June 27, 2005
Here's the thing, though: My original theory — that Patrick represented the id, SpongeBob the ego, and Squidward the superego — seemed far less valid and interesting than abandoning it in favor of a new theory: that Freud was a cocaine addict, and that the creators of SpongeBob are obviously high on something, which means this would probably be a really bad show to watch when you were partaking of chemical refreshments.
Yeah, there's evidence to support my original hypothesis:
- Patrick is driven almost entirely by his impulses, especially the base
impulses: food, sleep, pleasure. If this weren't a children's show, I'm
sure we'd find defecation in that list as well.
- Squidward reflects the mores of society, especially in terms of his more
"mature" motivations: money, intellectual pursuit, self-fulfillment (as
opposed to self-gratification). Like most complete superego personifications,
Squidward appears to be an atheist — he assumes his morals and ethics
to be so beyond reproach, he does not require belief in a higher power.
- SpongeBob, much like the traditional ego, absorbs (ha, no pun intended) the character and values of the prevailing influence. When SpongeBob is around Squidward, he adopts Mr. Tentacles' values, or at least attempts to emulate them, usually with disastrous results. When at work, he is driven by Mr. Krabs' work ethic. (Mr. Krabs represents another manifestation of the superego, although his greed at times demonstrates a rather immature, id-based quality.) When around Patrick, he is chiefly concerned with food, sleep and self-gratification — especially when he's jellyfishing. (Is there a more blatant sexual metaphor than chasing after soft, pinkish breast-shaped objects while being submerged in water? True to Freud, the jellyfish will sting if you are too quick in your movements, although there is a certain level of pain amid the pleasure that keeps you coming back.)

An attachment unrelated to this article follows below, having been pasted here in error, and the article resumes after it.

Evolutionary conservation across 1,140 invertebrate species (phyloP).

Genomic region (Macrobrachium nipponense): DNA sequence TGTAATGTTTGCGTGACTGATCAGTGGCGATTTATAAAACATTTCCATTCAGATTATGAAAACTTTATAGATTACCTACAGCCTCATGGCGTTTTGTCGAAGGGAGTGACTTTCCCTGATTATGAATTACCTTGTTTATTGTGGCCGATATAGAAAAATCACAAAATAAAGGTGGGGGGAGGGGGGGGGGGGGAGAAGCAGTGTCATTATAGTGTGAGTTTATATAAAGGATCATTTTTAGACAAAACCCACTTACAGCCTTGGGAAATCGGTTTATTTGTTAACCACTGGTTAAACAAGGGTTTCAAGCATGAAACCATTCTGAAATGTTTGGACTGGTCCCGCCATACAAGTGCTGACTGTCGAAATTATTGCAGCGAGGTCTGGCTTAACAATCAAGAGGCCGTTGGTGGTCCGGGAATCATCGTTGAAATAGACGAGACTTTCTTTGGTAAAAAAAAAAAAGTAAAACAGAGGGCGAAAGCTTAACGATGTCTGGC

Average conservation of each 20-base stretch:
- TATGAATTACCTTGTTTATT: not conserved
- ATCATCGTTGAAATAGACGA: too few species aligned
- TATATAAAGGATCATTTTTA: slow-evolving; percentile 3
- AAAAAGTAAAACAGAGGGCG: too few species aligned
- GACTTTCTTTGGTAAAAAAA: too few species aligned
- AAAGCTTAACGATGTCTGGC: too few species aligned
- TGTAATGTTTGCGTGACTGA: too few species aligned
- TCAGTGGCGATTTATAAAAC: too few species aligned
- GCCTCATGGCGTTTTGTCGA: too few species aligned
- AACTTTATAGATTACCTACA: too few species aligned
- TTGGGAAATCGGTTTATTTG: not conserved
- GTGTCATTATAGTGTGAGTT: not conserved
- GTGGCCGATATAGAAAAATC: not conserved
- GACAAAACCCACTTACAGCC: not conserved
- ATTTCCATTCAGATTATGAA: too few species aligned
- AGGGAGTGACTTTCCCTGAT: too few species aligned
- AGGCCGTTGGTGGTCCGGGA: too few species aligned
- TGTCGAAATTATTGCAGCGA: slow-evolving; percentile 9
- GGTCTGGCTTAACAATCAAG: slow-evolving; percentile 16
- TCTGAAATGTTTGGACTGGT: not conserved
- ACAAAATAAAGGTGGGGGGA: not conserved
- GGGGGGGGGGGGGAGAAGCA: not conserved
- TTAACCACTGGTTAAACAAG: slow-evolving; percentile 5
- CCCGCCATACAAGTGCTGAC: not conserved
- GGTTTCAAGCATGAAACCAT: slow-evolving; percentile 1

Of course, in order for any of that theory to be true, one must approach with such a limited view of Freudian theory that it falls apart in many instances. True, one could make the argument that this is comedy, and comedy necessarily requires bizarre action and does not require strict adherence to archetype.
But, Liz, this is where it gets all funky: SpongeBob is obviously written by people high on something other than life. We all know Sigmund Freud was a huge cocaine addict. In fact, he tried to hook many of his patients on the stuff, in the belief that it would cure nervous disorders and restore the female ability to achieve a mature vaginal orgasm (as opposed to the infantile clitoral orgasm).
That's the only way I can think of to account for the numerous references to psychoanalytic symbology and dream imagery contained within the show.
It begins with the credits: The bubbles appear and pop, obviously a reference to aborted sexual activity. Then SpongeBob appears from the gate-shaped door of his roundish pineapple (two breast-like objects, clearly representing a female) clad only in his underpants — which is the equivalent of nakedness on Nickelodeon. Hmm, emerging naked from a female representation? That could only mean one thing: birth. That this takes place entirely underwater does not escape me either.
Of course, after that, we have SpongeBob being clothed by a giant hand — which represents God — after SpongeBob's shame at his nudity. This is quite clearly an allusion to the Garden of Eden and a Fall From Grace, indicating at once SpongeBob's imperfection and his ultimate quest for knowledge and fulfillment. Later, we have images of SpongeBob being rearranged before finally being put together correctly — signifying that chaos before divine intervention allows for order.